The growth of railways was a major influence in transforming Britain's landscape. This book examines how they brought about physical changes to towns, the country and coast, and had a profound affect that is still visible today, especially on the shape and size of our towns and cities. In his book, Gordon Biddle begins by examining how railway routes transformed the rural scene and there effect on the economy, followed by an appraisal of there accompanying buildings such as stations, houses, signal boxes and yards following the changes in nineteenth-century architectural taste. He goes on to look at the impact of railways build along or near the coast, and their strong influence on the growth of seaside resorts and ports. He then turns to townscape, describing in turn the physical effect on London, other large cities, smaller towns and suburban growth.Also included are chapters on places the railways themselves created, from new towns to villages around a station or junction; the still-visible remains of abandoned railway, not only those that followed mass closures of the 1960s, but many long-standing that date back to the nineteenth century; twentieth- and twenty-first century developments that have continued to impact on the rural and urban scene; and a comparison of contemporary illustrations of an early main line in 1838 with its appearance today.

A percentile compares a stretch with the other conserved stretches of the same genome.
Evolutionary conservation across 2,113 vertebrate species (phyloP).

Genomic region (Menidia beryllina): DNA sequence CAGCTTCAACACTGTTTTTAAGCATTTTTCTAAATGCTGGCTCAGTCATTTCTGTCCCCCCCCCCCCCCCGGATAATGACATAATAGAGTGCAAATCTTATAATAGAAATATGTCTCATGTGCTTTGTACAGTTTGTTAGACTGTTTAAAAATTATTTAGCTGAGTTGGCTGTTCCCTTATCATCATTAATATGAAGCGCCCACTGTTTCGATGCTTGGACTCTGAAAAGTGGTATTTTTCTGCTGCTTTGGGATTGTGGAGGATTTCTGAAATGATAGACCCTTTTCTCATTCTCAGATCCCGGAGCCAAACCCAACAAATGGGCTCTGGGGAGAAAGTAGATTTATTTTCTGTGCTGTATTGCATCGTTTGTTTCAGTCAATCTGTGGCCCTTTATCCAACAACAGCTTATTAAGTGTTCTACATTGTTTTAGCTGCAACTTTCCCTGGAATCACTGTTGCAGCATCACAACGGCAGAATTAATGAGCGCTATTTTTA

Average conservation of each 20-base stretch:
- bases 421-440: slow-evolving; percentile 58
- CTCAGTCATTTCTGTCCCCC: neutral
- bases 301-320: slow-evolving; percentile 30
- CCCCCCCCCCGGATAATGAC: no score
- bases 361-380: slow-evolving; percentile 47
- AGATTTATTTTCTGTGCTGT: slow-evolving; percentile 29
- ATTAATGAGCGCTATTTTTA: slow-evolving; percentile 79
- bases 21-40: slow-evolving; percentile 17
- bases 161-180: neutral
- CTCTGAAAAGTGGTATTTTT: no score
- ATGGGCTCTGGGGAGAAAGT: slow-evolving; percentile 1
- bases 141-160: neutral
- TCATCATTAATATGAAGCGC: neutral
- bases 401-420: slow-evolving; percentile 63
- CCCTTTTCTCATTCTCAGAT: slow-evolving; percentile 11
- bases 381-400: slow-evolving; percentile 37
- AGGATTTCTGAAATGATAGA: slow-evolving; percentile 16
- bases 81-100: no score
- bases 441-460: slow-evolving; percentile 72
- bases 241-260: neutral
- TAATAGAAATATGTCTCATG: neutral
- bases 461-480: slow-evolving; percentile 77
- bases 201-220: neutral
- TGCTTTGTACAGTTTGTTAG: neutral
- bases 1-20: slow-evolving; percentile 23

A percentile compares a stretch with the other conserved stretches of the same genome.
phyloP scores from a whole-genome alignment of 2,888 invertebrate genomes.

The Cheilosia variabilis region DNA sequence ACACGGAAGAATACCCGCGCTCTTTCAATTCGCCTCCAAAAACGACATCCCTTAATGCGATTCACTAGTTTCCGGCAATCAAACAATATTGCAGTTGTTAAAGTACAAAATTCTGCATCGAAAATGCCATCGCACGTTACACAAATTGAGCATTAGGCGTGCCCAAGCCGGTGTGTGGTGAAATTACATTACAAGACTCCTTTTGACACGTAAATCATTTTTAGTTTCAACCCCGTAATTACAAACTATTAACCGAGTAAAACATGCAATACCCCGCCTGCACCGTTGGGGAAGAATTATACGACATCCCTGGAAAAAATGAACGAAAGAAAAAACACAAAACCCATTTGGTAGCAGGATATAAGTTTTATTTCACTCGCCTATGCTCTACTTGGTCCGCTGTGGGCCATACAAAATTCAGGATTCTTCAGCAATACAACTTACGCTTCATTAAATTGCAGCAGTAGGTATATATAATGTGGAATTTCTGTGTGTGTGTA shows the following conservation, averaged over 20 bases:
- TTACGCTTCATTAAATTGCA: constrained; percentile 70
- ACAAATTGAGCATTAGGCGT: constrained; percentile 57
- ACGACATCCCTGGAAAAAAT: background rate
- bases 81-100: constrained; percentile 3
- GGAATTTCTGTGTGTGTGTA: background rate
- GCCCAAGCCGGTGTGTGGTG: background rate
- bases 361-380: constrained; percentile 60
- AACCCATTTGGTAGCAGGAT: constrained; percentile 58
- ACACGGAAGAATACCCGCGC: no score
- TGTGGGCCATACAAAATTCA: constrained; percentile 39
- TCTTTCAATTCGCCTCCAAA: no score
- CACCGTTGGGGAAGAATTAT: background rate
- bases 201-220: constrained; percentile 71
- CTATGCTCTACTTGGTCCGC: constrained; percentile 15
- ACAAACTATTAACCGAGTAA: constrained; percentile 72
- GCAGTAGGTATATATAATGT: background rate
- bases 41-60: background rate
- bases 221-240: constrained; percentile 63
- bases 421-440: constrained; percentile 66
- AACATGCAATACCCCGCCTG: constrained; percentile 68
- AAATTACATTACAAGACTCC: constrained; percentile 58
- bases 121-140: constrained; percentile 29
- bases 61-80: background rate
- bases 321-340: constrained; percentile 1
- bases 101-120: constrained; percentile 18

Gordon Biddle has carried out extensive research and has written twelve books and numerous articles on the history of railways and inland waterways, their engineering and architecture. He is a vice-president of the Railway and Canal Historical Society, and in 2012 Prince Micheal of Kent presented him with the Transport Trust's Lifetime Achievement Award for recording historic railway and canal infrastructure.